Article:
This view has been proven wrong – soon artificial intelligence is going to revolutionize our information structure. You will have to learn to use the Internet again.
The basic structure of the consumer Internet has not changed much over the past decade. Facebook, Google, and Twitter are still recognizable versions of their predecessors. The browser still retains its primary function. Video has become important, but it doesn’t represent a big change in how things work.
Change is coming. Consider Twitter, which I use every morning to gather information about the world. Less than two years from now, I’ll be talking at my computer, skimming over topics I’m interested in, and someone’s version of AI will spit out some kind of Twitter remix for my needs in an easy-to-read format.
AI will be proactive, not just reactive. Maybe it will tell me, “Today you really need to read about the change of government in Russia and Great Britain.” Or if I say, “I wish for more peace today,” that wish will come true.
I also asked, “What’s going on, my friends?” can be asked. and I will get useful information about the web and social media. Or I can ask the AI for content in various foreign languages, all translated perfectly. Most of the time, you won’t use Google, you’ll just ask the AI a question and get an audio answer on your way to work whenever you want. If your friends were interested in certain video clips or news pieces, they may be more likely to send them to you.
In short, many existing core internet services will be mediated by artificial intelligence. This will create a whole new kind of user experience.
Essential services are unlikely to disappear. People will still be searching on Google, and people will still be reading and writing on Facebook. But more will move directly to AI aggregators. This dynamic is already happening: When was the last time you asked Google for directions? Of course they’re online, but if you’re like me, you use Google Maps and GPS directly. You’ve actually switched to a data collector.
Or consider the blogs that peaked between 2001 and 2012. Then Twitter and Facebook became blog content aggregators. Blogs are still plentiful, but many people access them directly through aggregators. Now this process is about to take another step – because the current aggregators themselves will be aggregated and organized by super-intelligent forms of machine intelligence.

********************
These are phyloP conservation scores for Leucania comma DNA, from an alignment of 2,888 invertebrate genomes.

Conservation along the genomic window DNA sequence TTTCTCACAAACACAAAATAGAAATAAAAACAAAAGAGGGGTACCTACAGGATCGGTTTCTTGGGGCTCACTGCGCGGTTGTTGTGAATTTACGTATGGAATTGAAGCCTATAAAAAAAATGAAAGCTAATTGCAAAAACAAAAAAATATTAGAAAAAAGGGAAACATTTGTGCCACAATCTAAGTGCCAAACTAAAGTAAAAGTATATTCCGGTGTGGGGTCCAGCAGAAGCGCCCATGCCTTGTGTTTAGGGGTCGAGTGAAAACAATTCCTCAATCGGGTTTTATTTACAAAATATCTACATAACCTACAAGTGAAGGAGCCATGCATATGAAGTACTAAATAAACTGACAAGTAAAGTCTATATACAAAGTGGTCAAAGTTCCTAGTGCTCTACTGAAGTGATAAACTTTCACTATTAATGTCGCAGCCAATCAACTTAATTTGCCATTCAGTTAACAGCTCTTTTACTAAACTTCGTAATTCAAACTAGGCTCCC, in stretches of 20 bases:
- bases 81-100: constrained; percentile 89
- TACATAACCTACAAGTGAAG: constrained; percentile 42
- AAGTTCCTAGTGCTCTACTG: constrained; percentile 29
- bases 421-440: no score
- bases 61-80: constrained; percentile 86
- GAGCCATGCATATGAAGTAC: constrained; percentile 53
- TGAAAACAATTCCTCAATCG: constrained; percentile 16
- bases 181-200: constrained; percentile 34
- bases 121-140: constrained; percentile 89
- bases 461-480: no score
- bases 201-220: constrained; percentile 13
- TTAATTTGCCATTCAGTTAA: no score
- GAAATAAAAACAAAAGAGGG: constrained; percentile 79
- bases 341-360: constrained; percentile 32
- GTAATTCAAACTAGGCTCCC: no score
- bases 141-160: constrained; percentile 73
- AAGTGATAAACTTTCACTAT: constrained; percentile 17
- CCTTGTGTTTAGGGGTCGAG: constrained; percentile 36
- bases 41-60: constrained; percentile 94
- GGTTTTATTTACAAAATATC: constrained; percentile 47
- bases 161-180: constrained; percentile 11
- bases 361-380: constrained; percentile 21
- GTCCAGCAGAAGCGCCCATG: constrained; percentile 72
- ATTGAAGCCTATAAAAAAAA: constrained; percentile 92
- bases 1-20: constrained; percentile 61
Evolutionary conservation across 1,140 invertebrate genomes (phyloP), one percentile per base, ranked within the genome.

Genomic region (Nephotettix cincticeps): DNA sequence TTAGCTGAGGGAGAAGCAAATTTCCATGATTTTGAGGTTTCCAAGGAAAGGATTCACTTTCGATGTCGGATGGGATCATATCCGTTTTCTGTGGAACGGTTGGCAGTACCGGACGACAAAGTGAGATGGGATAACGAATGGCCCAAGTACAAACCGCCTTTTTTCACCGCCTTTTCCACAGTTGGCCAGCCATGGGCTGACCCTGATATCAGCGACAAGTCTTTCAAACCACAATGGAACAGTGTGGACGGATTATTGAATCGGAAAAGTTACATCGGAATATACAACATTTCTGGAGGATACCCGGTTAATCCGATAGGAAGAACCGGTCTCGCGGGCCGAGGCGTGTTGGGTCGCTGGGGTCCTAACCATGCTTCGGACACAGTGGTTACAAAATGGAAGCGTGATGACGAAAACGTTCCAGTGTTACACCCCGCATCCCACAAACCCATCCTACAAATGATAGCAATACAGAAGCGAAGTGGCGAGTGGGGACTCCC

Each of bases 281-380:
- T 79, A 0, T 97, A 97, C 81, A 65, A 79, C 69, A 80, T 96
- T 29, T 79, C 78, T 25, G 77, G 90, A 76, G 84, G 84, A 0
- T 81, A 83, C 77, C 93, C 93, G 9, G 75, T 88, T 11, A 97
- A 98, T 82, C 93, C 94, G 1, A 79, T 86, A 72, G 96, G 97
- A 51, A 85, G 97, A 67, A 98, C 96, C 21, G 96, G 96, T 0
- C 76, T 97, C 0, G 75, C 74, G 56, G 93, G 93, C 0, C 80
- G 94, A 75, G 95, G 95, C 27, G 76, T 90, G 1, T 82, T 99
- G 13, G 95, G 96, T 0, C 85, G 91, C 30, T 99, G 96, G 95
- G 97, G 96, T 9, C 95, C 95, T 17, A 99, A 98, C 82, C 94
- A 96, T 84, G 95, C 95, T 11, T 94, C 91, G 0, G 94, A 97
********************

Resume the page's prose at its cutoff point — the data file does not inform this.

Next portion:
The world of ideas will be turned upside down. These opportunities may diminish as public intellectuals excel at promoting themselves on Twitter and other social media. Self-advocacy in artificial intelligence – new skills that are still unknown will emerge.
It remains to be seen how AIs will select and credit original content, and what kind of packages users will prefer (with or without author images?). As users want answers, additional intermediaries will be displaced. Why should a research organization bother to produce a policy report if it’s basically going to add to the brief without any sources? In general, people who are happy to produce content with a small amount of credit, such as Wikipedia editors, can gain influence.
What about competition within AI? A dominant AI is more likely to cite primary sources, continue content creation, and harvest to maintain a healthy information ecosystem. Conversely, in the more competitive AI industry, there is a danger of content cannibalization, but there is also the risk of free riders not reviving it with proper credit.
Another question is who will benefit from these innovations – new AI companies, older tech giants or Internet users? It’s too early to tell, but some analysts are optimistic about new AI companies.
Of course, this is just one person’s opinion. If you don’t agree, in a few years you’ll be able to ask the new AI engines what they think.
More from Bloomberg Opinion:
• Google’s AI-powered videos show a machine-generated future: Parmi Olson
• Drug discovery is about to get faster. Thanks to AI: Lisa Jarvis
• AI converted my screenplay. Can It Break Hollywood?: Trung Phan
This column does not necessarily reflect the views of the editorial board or Bloomberg LP or its owners.
Tyler Cowen is a columnist for Bloomberg. He is a professor of economics at George Mason University and writes for the Marginal Revolution blog. He is the co-author of Talent: How to Identify Energy, Creativity, and Winners Around the World.
More similar stories are available at bloomberg.com/opinion